The Chartered Society of Physiotherapy The Chartered Society of Physiotherapy

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Critical care

Babies, children and adults with life-threatening or severe health problems need a great deal of care. This summary explains how physiotherapy can help. 

What is critical care?

Critically ill people are admitted to intensive care units (ICU) or critical care units (CCU) because they need constant, close monitoring and specialist equipment to support them.

The monitoring may be of one or more vital organs such as the heart, lungs, kidneys or even the brain. This is known as critical care.

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How can physiotherapy help?

The evidence

Read our evidence briefing:

File 102587Physiotherapy works: Critical care

People remain in intensive care for varying lengths of time, depending on the extent of their illness. The patient will usually remain in bed, which can lead to muscle weakness, including the muscles used for breathing.

Muscle wasting, skin sores, joint pain and stiffness (caused by lack of movement) are risks facing patients as they recover from a critical illness.

Physiotherapists will assess patients in critical care for breathing difficulties or coughing, using techniques to help bring up phlegm or to make breathing easier.

Physios will assist patients in breathing independently, and help keep their chests clear of mucus to prevent lung infections.

Physios also aid physical recovery, encouraging patients to sit, stand with support and walk as early as possible. In addition, physios will teach specific exercises to be done at different times of the day.

Some hospitals offer follow-up physiotherapy after a period of critical illness, to help people regain full fitness. If this is not available, your GP or hospital consultant may be able to refer you to your local physiotherapy service for ongoing rehabilitation.

What will happen when I see a physiotherapist?

Do you or someone you care for need treatment? 
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If you have been critically ill, you were most likely asleep or sedated when the physiotherapist first assessed you. Usually the physio will have listened to your breathing and moved your limbs to assess the impact of your illness or injuries.

As you recover, your physio will work with you and the intensive care team aiming to get you back on your feet and well enough to move to another ward in the hospital.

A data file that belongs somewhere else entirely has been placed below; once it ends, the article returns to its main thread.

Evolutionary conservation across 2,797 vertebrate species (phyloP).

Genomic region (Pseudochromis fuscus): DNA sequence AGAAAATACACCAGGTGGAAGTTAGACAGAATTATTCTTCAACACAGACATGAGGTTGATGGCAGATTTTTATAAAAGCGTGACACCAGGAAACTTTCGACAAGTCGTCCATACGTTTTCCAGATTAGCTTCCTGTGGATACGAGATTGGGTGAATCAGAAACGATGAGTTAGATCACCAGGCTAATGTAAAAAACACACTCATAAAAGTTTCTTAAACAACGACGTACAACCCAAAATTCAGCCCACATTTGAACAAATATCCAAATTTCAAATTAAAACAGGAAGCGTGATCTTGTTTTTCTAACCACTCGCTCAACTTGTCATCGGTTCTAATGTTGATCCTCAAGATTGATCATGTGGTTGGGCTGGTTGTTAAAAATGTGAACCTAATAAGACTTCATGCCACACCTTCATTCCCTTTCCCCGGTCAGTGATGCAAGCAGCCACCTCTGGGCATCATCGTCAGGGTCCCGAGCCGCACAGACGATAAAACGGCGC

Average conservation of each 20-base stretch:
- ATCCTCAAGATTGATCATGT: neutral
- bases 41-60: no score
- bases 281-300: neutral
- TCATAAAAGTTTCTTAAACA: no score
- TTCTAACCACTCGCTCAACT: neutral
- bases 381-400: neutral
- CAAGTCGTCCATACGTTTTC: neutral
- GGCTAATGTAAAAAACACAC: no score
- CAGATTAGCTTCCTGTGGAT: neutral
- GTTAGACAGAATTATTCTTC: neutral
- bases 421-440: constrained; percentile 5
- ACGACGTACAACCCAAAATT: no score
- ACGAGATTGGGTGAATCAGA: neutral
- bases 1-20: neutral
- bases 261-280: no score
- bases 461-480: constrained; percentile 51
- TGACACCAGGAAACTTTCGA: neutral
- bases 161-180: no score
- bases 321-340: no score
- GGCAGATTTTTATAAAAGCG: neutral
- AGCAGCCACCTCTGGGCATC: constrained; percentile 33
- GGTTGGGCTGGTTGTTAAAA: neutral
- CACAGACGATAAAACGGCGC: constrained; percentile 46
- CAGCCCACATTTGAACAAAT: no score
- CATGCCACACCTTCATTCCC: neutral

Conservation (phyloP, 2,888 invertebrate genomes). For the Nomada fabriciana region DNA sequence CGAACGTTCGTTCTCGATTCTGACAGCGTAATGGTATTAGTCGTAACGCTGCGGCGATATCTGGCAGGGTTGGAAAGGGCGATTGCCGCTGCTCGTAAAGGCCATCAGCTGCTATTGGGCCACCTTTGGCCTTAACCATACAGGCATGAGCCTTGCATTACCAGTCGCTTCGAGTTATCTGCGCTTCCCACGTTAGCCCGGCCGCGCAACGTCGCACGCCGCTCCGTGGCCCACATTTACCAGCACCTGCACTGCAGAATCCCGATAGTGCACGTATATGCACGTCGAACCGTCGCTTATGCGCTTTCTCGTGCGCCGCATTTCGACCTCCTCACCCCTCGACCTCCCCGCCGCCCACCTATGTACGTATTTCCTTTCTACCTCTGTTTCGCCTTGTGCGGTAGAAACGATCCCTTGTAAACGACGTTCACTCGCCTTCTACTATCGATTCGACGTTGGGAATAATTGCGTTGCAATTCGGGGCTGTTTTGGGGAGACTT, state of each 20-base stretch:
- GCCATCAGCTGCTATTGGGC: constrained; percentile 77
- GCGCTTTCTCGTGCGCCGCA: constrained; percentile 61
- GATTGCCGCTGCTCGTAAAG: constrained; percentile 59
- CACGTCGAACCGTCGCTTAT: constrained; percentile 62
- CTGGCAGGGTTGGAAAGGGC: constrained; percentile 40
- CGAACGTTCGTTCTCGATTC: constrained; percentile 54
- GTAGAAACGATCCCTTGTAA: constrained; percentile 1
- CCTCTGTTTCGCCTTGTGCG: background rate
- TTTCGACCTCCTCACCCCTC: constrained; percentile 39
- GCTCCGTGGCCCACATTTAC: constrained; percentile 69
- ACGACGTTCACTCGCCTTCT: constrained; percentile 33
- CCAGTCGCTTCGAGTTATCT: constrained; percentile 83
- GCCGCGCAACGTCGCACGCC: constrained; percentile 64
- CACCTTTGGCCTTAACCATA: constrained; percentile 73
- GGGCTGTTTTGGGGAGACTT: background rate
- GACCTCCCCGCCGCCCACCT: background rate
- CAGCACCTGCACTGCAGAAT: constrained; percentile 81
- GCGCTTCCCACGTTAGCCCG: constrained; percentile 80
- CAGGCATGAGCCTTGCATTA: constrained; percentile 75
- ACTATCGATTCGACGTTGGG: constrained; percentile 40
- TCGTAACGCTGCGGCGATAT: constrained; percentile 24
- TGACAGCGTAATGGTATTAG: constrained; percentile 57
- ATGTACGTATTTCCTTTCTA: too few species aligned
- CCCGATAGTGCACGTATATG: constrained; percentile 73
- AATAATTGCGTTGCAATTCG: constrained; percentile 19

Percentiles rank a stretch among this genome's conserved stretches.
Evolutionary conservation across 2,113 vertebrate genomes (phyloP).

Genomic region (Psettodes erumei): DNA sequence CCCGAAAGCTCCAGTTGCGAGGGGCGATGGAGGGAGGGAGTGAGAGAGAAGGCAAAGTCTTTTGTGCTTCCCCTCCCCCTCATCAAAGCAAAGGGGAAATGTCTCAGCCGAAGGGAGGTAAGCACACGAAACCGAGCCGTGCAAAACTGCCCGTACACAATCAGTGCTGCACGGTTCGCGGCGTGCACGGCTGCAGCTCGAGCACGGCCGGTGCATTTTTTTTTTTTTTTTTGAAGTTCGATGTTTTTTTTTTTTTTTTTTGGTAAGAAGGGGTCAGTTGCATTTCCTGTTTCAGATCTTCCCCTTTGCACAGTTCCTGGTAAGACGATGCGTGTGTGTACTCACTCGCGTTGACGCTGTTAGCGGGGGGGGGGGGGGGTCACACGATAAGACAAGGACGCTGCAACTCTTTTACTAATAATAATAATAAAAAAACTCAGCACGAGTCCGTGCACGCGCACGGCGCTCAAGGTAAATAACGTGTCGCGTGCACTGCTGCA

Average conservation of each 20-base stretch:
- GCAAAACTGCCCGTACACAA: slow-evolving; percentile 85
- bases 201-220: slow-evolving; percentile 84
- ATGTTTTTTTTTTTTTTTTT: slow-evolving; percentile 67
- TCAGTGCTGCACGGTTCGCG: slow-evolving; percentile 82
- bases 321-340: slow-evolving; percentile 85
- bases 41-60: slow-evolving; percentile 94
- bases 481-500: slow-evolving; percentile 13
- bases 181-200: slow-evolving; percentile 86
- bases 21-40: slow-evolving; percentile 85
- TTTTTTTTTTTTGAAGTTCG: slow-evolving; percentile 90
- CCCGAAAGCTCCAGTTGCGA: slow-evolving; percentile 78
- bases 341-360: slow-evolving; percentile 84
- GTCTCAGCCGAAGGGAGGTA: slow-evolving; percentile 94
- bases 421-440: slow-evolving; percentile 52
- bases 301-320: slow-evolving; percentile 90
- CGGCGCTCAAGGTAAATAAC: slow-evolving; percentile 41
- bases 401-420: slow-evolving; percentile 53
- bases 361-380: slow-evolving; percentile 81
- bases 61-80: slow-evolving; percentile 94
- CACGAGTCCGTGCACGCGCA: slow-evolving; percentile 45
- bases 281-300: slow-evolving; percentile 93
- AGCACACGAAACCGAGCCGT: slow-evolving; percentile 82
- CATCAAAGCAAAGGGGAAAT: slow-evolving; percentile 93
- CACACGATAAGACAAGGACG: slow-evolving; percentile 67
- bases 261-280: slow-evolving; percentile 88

You may be very weak and tire easily but your physio will be very knowledgeable about your recovery, and will set goals with you to help you achieve this. Everything you tell the physiotherapist will be completely confidential.

Physios are the third largest health profession after doctors and nurses. Physiotherapy has been shown to work through clinical studies and research and is a treatment you can trust.

How can I help myself?

The most important thing you can do for yourself is to stay positive and try to be patient. You may find it helpful to set goals for rehabilitation with your physiotherapist. Recovery can take time. Sitting unsupported on the edge of the bed for ten minutes can be a great achievement.

If your physio has shown you exercises, do these as often as instructed, even though you may tire quickly. Don't worry if you forget how to do the exercises - the physio or support worker can show you again, and may even show friends or family members how to help.

Recovery and critical care

For patients:

  • Talk to the team of staff caring for you. Their explanations of your treatment, progress and any anxieties can really help
  • Try to orientate yourself to day and time. Any visitors or staff can help with this too
  • If you are in pain or discomfort, talk to the team caring for you

For carers, friends, family:

  • Talk to your friend or relative, as most people retain some hearing even when asleep or sedated. A familiar voice can be very reassuring
  • As with talking, contact or hand-holding can offer reassurance. However, check with staff in case of infection or disrupting equipment
  • The physio may show you exercises you can help with, enabling you to help your loved one
  • Keep a diary of events. There is some evidence that this can help to answer a patient’s questions when they get better. This will help them to understand their time in intensive care

Guidance and evidence for physiotherapy

Links and further information

Disclaimer:
The content on this page is provided for general information purposes only and is not meant to replace a physiotherapy or medical consultation. The CSP is not responsible for the content of any external sites, nor should selection be seen as an endorsement of them.

Links

Last reviewed

13 June 2014
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